Duration: 9'00" |
Ensemble: SATB piano
Alexander Pope (1688-1744) was an 18th-century English poet, best known for his satirical verse and for his translation of
Homer. He didn't enjoy good health and became hunchbacked from the age of 12 after developing Potts' disease. After being forced to
move out of London with his family — because of laws against the Catholic faith — he eventually settled in Twickenham.
Famous for his use of the heroic couplet, he is the third-most frequently quoted writer in The Oxford Dictionary of Quotations, after Shakespeare and Tennyson.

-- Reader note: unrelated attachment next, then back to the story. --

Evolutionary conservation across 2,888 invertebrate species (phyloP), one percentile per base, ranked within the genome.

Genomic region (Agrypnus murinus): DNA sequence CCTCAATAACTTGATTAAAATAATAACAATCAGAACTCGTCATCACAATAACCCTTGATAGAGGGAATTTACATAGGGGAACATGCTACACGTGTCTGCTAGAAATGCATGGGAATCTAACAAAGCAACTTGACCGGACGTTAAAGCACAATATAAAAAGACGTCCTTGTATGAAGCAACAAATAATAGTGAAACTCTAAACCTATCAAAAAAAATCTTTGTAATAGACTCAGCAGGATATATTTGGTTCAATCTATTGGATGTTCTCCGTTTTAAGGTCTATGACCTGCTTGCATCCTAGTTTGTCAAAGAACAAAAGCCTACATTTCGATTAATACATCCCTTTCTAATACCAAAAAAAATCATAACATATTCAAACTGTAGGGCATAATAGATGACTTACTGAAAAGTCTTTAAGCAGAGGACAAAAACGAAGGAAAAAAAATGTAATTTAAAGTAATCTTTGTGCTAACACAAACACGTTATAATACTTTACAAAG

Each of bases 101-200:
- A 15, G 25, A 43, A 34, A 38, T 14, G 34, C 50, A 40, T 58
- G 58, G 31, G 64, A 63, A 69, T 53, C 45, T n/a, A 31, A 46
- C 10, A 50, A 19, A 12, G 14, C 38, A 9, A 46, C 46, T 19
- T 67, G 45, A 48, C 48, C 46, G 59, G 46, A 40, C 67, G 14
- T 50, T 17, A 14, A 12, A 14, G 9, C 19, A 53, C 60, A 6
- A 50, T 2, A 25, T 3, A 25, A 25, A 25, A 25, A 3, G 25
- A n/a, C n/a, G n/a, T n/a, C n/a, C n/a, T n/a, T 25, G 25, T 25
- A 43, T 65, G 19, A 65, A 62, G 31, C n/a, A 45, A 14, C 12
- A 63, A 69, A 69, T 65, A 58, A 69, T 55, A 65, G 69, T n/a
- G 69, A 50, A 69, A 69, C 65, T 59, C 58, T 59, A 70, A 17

This setting of Pope's poem Ode for Music on St Cecilia's Day aims to highlight the dramatic scenes played out in the poem, in a musical style that may be easier to listen to — and perform — than the setting by CHH Parry.
The work is for mixed voice chorus with soprano and baritone solo, and can be performed with either the keyboard accompaniment or the chamber orchestra accompaniment found in the full score.
The premiere performance took place in University of Reading Great Hall, performed by Reading Festival Chorus and Reading Haydn Choir, accompanied by The British Sinfonietta, on November 22nd 2014.